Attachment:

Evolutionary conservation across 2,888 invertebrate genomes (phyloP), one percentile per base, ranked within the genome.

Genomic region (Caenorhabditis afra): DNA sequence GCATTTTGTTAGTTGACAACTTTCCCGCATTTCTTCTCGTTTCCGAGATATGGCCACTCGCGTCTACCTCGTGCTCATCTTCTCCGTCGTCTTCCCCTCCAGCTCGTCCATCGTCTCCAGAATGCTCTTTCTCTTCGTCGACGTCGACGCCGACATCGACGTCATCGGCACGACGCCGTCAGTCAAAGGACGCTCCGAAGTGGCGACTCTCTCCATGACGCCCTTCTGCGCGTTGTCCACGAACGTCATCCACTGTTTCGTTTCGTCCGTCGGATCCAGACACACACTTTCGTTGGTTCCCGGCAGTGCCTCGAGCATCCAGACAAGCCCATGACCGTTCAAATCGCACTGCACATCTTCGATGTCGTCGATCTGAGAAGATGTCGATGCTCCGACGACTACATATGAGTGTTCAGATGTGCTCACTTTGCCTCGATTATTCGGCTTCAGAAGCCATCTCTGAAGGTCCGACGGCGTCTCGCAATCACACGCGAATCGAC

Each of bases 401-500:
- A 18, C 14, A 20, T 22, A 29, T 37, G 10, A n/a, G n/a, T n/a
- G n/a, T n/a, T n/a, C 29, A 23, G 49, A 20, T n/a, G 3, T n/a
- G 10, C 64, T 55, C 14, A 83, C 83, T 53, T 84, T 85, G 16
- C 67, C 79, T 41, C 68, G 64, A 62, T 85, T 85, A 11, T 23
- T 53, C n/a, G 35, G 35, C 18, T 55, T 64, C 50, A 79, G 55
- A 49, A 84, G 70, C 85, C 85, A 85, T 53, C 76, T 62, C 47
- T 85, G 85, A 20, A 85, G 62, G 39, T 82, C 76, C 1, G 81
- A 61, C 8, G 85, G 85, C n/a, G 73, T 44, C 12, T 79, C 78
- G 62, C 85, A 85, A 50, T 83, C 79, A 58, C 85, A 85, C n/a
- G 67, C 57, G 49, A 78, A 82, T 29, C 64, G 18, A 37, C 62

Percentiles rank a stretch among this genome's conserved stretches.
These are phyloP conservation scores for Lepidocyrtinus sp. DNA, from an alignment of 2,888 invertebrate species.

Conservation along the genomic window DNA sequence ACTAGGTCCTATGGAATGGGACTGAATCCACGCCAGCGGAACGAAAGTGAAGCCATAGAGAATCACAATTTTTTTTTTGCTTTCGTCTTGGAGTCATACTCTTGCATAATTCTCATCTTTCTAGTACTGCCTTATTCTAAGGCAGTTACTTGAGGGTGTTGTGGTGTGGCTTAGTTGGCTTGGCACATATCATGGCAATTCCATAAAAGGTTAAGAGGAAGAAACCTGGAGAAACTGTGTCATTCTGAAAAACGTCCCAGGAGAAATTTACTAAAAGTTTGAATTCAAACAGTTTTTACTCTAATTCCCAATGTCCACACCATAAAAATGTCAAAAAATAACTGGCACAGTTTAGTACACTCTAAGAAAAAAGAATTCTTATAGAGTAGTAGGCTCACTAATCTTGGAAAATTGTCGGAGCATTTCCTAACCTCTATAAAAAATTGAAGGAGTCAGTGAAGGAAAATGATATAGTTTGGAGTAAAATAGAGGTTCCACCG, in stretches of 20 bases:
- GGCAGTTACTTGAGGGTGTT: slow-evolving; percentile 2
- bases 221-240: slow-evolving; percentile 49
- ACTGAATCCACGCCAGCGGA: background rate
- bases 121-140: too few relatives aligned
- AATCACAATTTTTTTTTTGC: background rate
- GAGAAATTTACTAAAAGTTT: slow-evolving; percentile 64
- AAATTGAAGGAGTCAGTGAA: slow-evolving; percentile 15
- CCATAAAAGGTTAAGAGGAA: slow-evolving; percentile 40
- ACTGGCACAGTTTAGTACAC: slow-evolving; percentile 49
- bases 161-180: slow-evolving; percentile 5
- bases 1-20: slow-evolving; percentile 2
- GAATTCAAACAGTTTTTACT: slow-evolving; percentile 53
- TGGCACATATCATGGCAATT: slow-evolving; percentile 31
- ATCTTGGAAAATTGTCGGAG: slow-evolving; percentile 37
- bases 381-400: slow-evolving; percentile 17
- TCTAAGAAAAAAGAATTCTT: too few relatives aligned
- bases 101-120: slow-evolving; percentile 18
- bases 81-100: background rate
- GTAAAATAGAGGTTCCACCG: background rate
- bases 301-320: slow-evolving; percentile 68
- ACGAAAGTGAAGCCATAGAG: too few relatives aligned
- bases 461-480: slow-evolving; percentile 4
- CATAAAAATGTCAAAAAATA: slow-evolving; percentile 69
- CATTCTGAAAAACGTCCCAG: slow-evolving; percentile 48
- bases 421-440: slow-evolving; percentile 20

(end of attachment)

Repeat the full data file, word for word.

Evolutionary conservation across 2,888 invertebrate genomes (phyloP), one percentile per base, ranked within the genome.

Genomic region (Caenorhabditis afra): DNA sequence GCATTTTGTTAGTTGACAACTTTCCCGCATTTCTTCTCGTTTCCGAGATATGGCCACTCGCGTCTACCTCGTGCTCATCTTCTCCGTCGTCTTCCCCTCCAGCTCGTCCATCGTCTCCAGAATGCTCTTTCTCTTCGTCGACGTCGACGCCGACATCGACGTCATCGGCACGACGCCGTCAGTCAAAGGACGCTCCGAAGTGGCGACTCTCTCCATGACGCCCTTCTGCGCGTTGTCCACGAACGTCATCCACTGTTTCGTTTCGTCCGTCGGATCCAGACACACACTTTCGTTGGTTCCCGGCAGTGCCTCGAGCATCCAGACAAGCCCATGACCGTTCAAATCGCACTGCACATCTTCGATGTCGTCGATCTGAGAAGATGTCGATGCTCCGACGACTACATATGAGTGTTCAGATGTGCTCACTTTGCCTCGATTATTCGGCTTCAGAAGCCATCTCTGAAGGTCCGACGGCGTCTCGCAATCACACGCGAATCGAC

Each of bases 401-500:
- A 18, C 14, A 20, T 22, A 29, T 37, G 10, A n/a, G n/a, T n/a
- G n/a, T n/a, T n/a, C 29, A 23, G 49, A 20, T n/a, G 3, T n/a
- G 10, C 64, T 55, C 14, A 83, C 83, T 53, T 84, T 85, G 16
- C 67, C 79, T 41, C 68, G 64, A 62, T 85, T 85, A 11, T 23
- T 53, C n/a, G 35, G 35, C 18, T 55, T 64, C 50, A 79, G 55
- A 49, A 84, G 70, C 85, C 85, A 85, T 53, C 76, T 62, C 47
- T 85, G 85, A 20, A 85, G 62, G 39, T 82, C 76, C 1, G 81
- A 61, C 8, G 85, G 85, C n/a, G 73, T 44, C 12, T 79, C 78
- G 62, C 85, A 85, A 50, T 83, C 79, A 58, C 85, A 85, C n/a
- G 67, C 57, G 49, A 78, A 82, T 29, C 64, G 18, A 37, C 62

Percentiles rank a stretch among this genome's conserved stretches.
These are phyloP conservation scores for Lepidocyrtinus sp. DNA, from an alignment of 2,888 invertebrate species.

Conservation along the genomic window DNA sequence ACTAGGTCCTATGGAATGGGACTGAATCCACGCCAGCGGAACGAAAGTGAAGCCATAGAGAATCACAATTTTTTTTTTGCTTTCGTCTTGGAGTCATACTCTTGCATAATTCTCATCTTTCTAGTACTGCCTTATTCTAAGGCAGTTACTTGAGGGTGTTGTGGTGTGGCTTAGTTGGCTTGGCACATATCATGGCAATTCCATAAAAGGTTAAGAGGAAGAAACCTGGAGAAACTGTGTCATTCTGAAAAACGTCCCAGGAGAAATTTACTAAAAGTTTGAATTCAAACAGTTTTTACTCTAATTCCCAATGTCCACACCATAAAAATGTCAAAAAATAACTGGCACAGTTTAGTACACTCTAAGAAAAAAGAATTCTTATAGAGTAGTAGGCTCACTAATCTTGGAAAATTGTCGGAGCATTTCCTAACCTCTATAAAAAATTGAAGGAGTCAGTGAAGGAAAATGATATAGTTTGGAGTAAAATAGAGGTTCCACCG, in stretches of 20 bases:
- GGCAGTTACTTGAGGGTGTT: slow-evolving; percentile 2
- bases 221-240: slow-evolving; percentile 49
- ACTGAATCCACGCCAGCGGA: background rate
- bases 121-140: too few relatives aligned
- AATCACAATTTTTTTTTTGC: background rate
- GAGAAATTTACTAAAAGTTT: slow-evolving; percentile 64
- AAATTGAAGGAGTCAGTGAA: slow-evolving; percentile 15
- CCATAAAAGGTTAAGAGGAA: slow-evolving; percentile 40
- ACTGGCACAGTTTAGTACAC: slow-evolving; percentile 49
- bases 161-180: slow-evolving; percentile 5
- bases 1-20: slow-evolving; percentile 2
- GAATTCAAACAGTTTTTACT: slow-evolving; percentile 53
- TGGCACATATCATGGCAATT: slow-evolving; percentile 31
- ATCTTGGAAAATTGTCGGAG: slow-evolving; percentile 37
- bases 381-400: slow-evolving; percentile 17
- TCTAAGAAAAAAGAATTCTT: too few relatives aligned
- bases 101-120: slow-evolving; percentile 18
- bases 81-100: background rate
- GTAAAATAGAGGTTCCACCG: background rate
- bases 301-320: slow-evolving; percentile 68
- ACGAAAGTGAAGCCATAGAG: too few relatives aligned
- bases 461-480: slow-evolving; percentile 4
- CATAAAAATGTCAAAAAATA: slow-evolving; percentile 69
- CATTCTGAAAAACGTCCCAG: slow-evolving; percentile 48
- bases 421-440: slow-evolving; percentile 20